Snip, snip


With abortions mostly off the table now in South Carolina, there’s been more interest among males in a birth control option, according to local doctors and media reports. The number of male patients seeking vasectomy consultations seems to be increasing, said local urologist Dr. Case Wood with Lowcountry Urology Clinics. 

“Our group has not, in the last few months, accumulated any data on the rise in vasectomy consults, but anecdotally, I would say that definitely seems to be the case,” Wood said. 

Articles are circulating in the national media about, ahem, rising numbers of men interested in vasectomies in light of the recent overturning of Roe v. Wade, the landmark decision that protected a woman’s right to choose to have an abortion. 

Vasectomy is a form of birth control via medical sterilization that prevents sperm from moving from testicals through the vas deferens, prohibiting it from combining with semen. 

Over the last year, Planned Parenthood has been offering vasectomy services at two health centers in Columbia and Charleston, including counseling consultations for those interested in undergoing the procedure. 


 Although the vasectomy service is a relatively new program for the health care provider, communications director for Planned Parenthood Molly Rivera, noted there are an increased number of calls from people inquiring about vasectomies. 

“It’s still to be seen whether or not [those calls] translate into more vasectomies,” she said. “It’s definitely on people’s minds. We’ve seen this elsewhere, like when Donald Trump got elected president, we saw a similar increase in the number of people looking into longer-acting birth control methods. People were fearful that the Trump administration was going to restrict access to birth control, but that actually never really came to fruition. Maybe we’re starting to see the effects of that now.”

The average patient

Lowcountry Urology’s average vasectomy patient is a man in his late-20s to early-40s who is married and has children. 

“It’s usually a couple, the patient and the spouse, who do not desire any[more] children in the future,” Wood said.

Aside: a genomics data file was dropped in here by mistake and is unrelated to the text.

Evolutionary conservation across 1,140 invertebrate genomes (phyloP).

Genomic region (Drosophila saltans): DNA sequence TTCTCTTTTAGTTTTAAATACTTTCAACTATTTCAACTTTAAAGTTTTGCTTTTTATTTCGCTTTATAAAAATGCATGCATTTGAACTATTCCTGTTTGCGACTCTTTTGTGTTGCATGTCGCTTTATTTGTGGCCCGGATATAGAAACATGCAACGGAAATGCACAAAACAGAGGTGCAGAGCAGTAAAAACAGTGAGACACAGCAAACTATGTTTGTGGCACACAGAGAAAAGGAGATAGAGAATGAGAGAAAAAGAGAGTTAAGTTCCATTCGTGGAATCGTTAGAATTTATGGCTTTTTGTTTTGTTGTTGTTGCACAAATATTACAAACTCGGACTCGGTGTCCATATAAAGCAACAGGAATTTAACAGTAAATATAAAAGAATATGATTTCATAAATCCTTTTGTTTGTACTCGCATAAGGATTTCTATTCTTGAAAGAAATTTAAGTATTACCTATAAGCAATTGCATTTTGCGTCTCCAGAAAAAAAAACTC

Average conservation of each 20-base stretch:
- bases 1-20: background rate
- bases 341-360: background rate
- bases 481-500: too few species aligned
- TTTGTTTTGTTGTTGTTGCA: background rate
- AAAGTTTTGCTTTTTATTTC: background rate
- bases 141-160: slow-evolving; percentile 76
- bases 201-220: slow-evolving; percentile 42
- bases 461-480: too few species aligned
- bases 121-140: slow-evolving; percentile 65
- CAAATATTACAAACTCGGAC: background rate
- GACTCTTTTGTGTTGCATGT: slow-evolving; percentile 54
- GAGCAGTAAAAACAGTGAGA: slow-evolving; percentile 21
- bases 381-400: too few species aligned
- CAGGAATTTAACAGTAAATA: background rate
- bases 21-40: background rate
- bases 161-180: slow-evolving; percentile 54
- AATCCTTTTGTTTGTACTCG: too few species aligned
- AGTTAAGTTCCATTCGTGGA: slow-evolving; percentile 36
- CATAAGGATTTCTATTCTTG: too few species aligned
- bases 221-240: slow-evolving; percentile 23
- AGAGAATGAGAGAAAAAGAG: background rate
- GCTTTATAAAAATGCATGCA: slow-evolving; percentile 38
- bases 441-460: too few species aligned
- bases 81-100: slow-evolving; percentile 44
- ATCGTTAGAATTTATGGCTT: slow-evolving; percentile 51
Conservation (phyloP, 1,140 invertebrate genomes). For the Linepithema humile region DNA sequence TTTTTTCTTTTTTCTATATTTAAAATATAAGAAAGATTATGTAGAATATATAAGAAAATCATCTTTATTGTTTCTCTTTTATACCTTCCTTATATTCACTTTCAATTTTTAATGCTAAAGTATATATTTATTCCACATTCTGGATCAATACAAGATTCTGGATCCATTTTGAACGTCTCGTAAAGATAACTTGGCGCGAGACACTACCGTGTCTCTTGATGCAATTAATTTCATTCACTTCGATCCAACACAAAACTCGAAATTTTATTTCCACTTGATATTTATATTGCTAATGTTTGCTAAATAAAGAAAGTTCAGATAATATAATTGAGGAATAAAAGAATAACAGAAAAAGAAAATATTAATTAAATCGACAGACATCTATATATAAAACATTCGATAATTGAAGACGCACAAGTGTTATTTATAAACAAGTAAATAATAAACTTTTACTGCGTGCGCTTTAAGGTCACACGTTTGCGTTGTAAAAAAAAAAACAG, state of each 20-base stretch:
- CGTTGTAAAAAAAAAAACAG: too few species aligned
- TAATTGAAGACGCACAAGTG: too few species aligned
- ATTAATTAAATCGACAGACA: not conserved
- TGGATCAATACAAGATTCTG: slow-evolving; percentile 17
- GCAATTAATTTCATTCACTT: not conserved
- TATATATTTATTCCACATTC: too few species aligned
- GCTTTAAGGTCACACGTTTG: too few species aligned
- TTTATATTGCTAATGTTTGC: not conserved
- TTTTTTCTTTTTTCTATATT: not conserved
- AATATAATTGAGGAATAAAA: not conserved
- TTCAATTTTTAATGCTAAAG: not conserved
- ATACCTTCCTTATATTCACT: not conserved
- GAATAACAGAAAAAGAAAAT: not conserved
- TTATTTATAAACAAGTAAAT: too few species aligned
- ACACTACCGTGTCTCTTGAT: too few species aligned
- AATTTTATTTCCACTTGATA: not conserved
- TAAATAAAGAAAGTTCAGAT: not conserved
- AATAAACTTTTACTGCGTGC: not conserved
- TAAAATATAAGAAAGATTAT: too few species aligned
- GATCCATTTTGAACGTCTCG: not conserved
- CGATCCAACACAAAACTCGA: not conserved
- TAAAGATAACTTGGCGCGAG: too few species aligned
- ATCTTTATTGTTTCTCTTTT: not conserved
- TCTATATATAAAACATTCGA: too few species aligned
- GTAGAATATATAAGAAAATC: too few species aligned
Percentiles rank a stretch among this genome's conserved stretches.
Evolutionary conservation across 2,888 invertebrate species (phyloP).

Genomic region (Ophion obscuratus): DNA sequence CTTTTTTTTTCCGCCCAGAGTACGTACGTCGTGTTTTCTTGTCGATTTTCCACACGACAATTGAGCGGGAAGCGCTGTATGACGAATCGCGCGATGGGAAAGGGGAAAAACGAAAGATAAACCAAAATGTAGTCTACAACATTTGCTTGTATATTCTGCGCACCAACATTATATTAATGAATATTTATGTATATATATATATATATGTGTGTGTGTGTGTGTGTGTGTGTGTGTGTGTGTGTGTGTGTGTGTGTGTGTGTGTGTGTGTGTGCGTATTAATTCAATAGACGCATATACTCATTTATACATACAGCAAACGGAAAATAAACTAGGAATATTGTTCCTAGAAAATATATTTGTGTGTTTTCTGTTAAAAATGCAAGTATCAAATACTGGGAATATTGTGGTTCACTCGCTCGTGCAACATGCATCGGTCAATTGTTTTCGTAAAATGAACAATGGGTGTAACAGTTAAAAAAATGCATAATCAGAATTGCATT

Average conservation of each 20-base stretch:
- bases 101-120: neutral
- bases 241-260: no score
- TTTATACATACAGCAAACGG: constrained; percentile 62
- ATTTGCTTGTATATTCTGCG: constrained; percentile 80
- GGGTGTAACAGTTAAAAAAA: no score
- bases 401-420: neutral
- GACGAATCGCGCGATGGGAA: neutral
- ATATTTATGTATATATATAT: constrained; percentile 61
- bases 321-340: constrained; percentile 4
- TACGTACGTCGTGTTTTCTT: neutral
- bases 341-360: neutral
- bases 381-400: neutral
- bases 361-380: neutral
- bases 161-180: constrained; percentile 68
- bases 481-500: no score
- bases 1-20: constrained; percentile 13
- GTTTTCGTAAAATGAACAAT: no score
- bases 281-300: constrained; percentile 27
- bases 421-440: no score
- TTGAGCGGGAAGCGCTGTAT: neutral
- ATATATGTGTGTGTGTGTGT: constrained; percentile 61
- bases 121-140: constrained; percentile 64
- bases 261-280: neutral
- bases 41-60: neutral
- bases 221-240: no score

MUSC Health physician Dr. Barry Lifson, who has been practicing urology for decades, said he hasn’t been inundated with men requesting vasectomies.“It may be because it’s only been a couple of weeks since they had the big Supreme Court decision — that’s where all this [discussion] is really being driven from,” he said. “But I don’t know that there’s been enough time for us to really see a change that fast.”

To Lifson, it will be more telling to look at statistical changes with sterilization procedures after considerable time has passed under new statutes that limit or ban access to abortion. Pro-life statutes actually could cause fertility rates to drop as men and women respond to the ban on abortions with more permanent solutions, such as tubal ligation for women and vasectomy for men, he said. 

“You’re hearing anecdotally in the media that there’s going to be a big request for tubal ligation and vasectomy because of Roe v. Wade,” Lifson said. “I think what would be really interesting, in the future, will be to look at the differences between blue states versus red states — where you have one state where they’re not restricting abortion and another state nearby where they are restricting.”


Access can be impediment

But vasectomies aren’t for every guy. 

“Typically Black men don’t get vasectomies for different reasons,” said Dr. Thaddeus Bell with Thaddeus John Bell Family Practice. 

“The main [reason] is that in order to get that procedure done, you [need] to have health insurance,” he said. “So with a lot of Black men not having health insurance, that’s a major barrier. While the Roe v. Wade decision is on the mind of Black men, they don’t look at vasectomy as a way of coping with the matter.”

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